Take for example both at SO and SU. Now that there's http://tex.stackexchange.com, (new) users asking a LaTeX question should at least be informed that there is a new Stack Exchange site dedicated to TeX and thus increases their chance of an answer. This should happen before the question is actually posted and ideally offer the option to post the question directly there instead (without the need to copy-paste).

LaTeX is just an example, there's also , , etc., and it is obvious that this can only be decided on a case-by-case basis which is why I certainly do not suggest migrating questions automatically when these tags are used. But informing users of that possibility would probably help the SE network in general.


I don't see this as being advantageous in the majority of scenarios that will turn up. It's mostly because the relationship between different sites is a lot more complex than the binary yes/no from the presence or absence of a particular tag.

In an ideal scenario, the availability of a tag on a site indicates that the topic of questions is acceptable to that site. For example, there's an Ubuntu tag on Super User because you can ask about Ubuntu on Super User. It's not as if Ubuntu experts only hang out in AskUbuntu. This kind of cross-applicability of scope between two or more sites is where the majority of these kinds of tags will show up. One could ask on a specialized site, but if they don't want to it'll just be pestersome to have to deal with this suggestion every time.

There's also the point that a question that gets a particular tag on one site might be inappropriate for the specialized site. badp brings up the Android tag, which is an excellent example of this. Android development is off-topic for the Android Enthusiasts. More likely than not, someone using the Android tag on Stack Overflow will be asking a question that does not belong on Android Enthusiasts.

This leaves the scenario where the question doesn't belong on the current site, but does belong on a different site. In the majority of these scenarios, the tag shouldn't even exist at all to use, and that's why migration paths don't exist in the majority of cases. For example, one won't expect to find Physics questions on Server Fault, so having a Physics tag to redirect isn't very useful.

To top it all off, for all 3 scenarios I point out, the scope of the tag isn't necessary congruent with the scope of the site. Take the Apple tag on Super User. It can be asking about Apple software and hardware, which are on-topic. But it could be asking about Apple devices like the iPad, which are off-topic.

I don't oppose the less-obnoxious methods that badp suggests. But as far as where a question belongs, existing tags are not always the best indicator of this.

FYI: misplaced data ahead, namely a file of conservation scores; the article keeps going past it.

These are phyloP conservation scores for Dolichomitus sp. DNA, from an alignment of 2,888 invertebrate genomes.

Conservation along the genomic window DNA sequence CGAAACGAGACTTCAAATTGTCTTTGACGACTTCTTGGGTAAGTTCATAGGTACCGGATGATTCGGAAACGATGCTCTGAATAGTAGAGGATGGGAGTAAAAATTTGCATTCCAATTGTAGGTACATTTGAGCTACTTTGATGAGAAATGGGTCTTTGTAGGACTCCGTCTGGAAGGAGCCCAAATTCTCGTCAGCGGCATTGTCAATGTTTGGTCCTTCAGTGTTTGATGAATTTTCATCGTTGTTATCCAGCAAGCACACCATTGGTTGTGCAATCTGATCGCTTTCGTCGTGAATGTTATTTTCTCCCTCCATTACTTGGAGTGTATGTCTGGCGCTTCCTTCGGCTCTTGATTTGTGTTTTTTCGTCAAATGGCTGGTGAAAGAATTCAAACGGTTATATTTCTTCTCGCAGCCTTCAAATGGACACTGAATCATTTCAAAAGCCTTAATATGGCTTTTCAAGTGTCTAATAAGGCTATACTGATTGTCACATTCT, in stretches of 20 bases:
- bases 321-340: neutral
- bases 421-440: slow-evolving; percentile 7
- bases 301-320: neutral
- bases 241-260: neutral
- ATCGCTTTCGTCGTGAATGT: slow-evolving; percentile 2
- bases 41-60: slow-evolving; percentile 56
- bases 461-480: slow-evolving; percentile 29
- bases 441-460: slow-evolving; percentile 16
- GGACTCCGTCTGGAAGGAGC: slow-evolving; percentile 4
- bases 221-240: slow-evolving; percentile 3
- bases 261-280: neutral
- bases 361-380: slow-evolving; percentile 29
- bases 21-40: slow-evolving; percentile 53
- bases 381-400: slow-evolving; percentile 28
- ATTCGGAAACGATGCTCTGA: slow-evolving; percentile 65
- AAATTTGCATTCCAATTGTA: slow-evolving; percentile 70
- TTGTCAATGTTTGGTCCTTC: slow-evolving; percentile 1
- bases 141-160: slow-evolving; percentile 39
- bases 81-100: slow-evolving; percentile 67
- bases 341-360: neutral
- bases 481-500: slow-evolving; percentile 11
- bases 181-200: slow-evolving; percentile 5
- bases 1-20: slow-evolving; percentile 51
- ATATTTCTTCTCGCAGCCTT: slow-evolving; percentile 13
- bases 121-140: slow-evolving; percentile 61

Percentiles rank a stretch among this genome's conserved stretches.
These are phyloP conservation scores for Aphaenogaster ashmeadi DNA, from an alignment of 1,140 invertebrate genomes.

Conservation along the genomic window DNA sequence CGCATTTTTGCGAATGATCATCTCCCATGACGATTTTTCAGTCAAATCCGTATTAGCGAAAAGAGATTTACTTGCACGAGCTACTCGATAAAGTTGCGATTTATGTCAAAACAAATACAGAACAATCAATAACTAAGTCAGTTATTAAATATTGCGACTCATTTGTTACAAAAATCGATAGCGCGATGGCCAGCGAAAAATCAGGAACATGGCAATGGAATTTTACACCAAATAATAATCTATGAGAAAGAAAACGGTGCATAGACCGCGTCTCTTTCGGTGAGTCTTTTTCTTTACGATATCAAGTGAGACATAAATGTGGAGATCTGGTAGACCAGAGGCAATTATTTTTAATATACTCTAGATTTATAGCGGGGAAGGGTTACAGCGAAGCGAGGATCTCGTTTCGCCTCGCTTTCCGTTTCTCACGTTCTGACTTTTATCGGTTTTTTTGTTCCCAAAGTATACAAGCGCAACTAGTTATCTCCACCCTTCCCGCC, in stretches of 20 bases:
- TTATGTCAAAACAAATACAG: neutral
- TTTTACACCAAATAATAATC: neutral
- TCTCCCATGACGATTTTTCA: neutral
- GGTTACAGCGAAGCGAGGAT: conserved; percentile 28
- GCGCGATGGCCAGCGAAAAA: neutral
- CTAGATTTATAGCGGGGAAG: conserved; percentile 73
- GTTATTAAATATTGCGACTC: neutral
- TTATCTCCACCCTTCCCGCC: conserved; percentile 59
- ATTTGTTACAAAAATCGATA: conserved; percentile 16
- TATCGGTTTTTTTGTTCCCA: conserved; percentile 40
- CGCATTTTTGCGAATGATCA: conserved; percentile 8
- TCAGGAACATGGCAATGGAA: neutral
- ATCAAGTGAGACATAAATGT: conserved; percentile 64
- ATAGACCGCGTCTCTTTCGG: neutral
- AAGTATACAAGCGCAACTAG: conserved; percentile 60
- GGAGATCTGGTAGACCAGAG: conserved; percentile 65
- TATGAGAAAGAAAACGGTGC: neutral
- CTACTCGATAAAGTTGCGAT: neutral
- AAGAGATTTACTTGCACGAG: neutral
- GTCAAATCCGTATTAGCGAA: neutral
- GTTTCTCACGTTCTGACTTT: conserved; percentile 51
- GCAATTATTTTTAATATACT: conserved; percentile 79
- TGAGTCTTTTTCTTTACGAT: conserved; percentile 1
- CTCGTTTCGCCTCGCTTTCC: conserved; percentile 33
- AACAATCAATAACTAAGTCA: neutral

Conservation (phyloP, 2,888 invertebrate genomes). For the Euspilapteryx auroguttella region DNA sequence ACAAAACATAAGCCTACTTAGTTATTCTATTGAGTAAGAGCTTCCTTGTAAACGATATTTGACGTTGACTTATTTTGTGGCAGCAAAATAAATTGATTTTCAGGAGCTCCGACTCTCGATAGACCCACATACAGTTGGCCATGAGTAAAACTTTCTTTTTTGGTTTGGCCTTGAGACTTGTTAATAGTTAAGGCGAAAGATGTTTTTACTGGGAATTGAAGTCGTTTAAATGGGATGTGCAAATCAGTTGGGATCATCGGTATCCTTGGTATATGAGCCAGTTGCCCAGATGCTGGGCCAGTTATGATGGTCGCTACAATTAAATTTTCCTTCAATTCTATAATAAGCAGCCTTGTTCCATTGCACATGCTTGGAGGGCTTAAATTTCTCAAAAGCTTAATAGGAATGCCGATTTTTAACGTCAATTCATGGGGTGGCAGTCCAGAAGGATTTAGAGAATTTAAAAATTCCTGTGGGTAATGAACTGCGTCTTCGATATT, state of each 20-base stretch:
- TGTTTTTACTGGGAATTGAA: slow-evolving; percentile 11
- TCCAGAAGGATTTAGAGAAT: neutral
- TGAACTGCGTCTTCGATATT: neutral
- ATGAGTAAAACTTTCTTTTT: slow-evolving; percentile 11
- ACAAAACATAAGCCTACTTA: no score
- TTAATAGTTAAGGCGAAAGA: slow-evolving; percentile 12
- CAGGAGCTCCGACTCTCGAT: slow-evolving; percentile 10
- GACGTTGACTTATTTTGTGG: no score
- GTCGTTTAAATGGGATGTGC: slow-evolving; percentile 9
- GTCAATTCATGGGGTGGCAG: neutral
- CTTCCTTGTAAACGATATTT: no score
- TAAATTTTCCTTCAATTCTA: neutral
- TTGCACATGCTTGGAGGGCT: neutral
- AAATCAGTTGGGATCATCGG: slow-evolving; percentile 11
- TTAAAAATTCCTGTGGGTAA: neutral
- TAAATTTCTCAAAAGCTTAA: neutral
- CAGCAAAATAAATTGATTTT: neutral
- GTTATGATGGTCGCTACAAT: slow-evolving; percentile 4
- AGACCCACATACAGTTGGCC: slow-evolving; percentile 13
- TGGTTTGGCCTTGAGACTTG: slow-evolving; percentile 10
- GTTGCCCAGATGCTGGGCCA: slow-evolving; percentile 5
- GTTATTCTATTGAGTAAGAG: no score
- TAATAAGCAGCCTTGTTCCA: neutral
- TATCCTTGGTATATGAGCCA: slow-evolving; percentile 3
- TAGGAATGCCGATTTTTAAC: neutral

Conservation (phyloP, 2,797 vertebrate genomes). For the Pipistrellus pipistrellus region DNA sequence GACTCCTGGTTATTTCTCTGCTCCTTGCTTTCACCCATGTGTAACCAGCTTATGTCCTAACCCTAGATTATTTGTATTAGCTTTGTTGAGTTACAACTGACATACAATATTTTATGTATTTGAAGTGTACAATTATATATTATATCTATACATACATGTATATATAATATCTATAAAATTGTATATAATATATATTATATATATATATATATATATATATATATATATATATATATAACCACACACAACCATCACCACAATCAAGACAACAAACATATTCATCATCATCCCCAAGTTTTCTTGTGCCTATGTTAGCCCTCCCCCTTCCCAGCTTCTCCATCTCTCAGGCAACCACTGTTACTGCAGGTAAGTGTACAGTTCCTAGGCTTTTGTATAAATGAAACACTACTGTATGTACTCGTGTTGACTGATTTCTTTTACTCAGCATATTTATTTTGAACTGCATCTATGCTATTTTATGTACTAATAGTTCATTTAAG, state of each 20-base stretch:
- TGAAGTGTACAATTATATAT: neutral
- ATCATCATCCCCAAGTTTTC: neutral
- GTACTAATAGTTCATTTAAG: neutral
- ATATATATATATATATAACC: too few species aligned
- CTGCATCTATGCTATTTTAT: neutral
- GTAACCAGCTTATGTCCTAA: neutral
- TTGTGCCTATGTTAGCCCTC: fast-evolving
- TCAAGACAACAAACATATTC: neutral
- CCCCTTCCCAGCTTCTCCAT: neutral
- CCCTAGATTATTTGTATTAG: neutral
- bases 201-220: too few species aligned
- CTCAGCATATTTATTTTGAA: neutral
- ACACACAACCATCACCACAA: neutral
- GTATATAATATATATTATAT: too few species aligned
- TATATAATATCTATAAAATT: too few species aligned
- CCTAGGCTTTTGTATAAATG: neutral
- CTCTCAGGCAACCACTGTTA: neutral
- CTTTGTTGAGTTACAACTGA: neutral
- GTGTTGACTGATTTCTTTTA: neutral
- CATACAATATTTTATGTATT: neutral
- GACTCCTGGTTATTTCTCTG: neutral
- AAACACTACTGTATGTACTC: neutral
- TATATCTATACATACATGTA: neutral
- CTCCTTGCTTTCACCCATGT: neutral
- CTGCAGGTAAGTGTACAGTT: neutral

• +1 that's why I said "it is obvious that this can only be decided on a case-by-case basis". Although, if you take this SO question slightly more server focused and migrate it to SF, a physics tag wouldn't be too inappropriate... But as I mentioned, I'm only asking for a "Did you know there's a site specifically for android questions when they are not about development?" kind message when a tag indicates potential (but not unfailingly valid) interestingness, not an automated migration Mar 9 '11 at 7:12
  • @Tobias Your example is something that seems very annoying to see when someone wants to ask more than one Android development question on Stack Overflow. I know you said case-by-case basis, that's why I wrote this answer - I'm saying that there's far too few cases where that's a net positive result. In most cases it isn't necessary to suggest, the suggestion may not even apply to the question they're asking, or they won't have the tag to use.
    – Grace Note StaffMod
    Mar 9 '11 at 11:19

I think the least obnoxious way this could be done is through:

  1. Tag wiki excerpts, which are shown when you hover a tag (and you can make this happen!), and
  2. Tag ads (like for , although that is going to devalue that 'ad placement' position).
  • 1
    I think the problem with 1. is that new users probably don't know about hovering and since the tags are by design selected after writing the question body some might simply think "nah, I won't copy paste that to another site..." But +1 for 2. Mar 8 '11 at 12:07
  • 2
    @Tobias eh, you don't have to be a new user to be oblivious to the 40-some SEs currently active
    – badp
    Mar 8 '11 at 12:36
  • 60-some already?! that makes it even more important to raise the public awareness Mar 8 '11 at 12:38
  • @Tobias 46 exactly right now (whoops!)
    – badp
    Mar 8 '11 at 12:41
  • still enough, I think I couldn't name more than ~15 without looking or making some up Mar 8 '11 at 12:46

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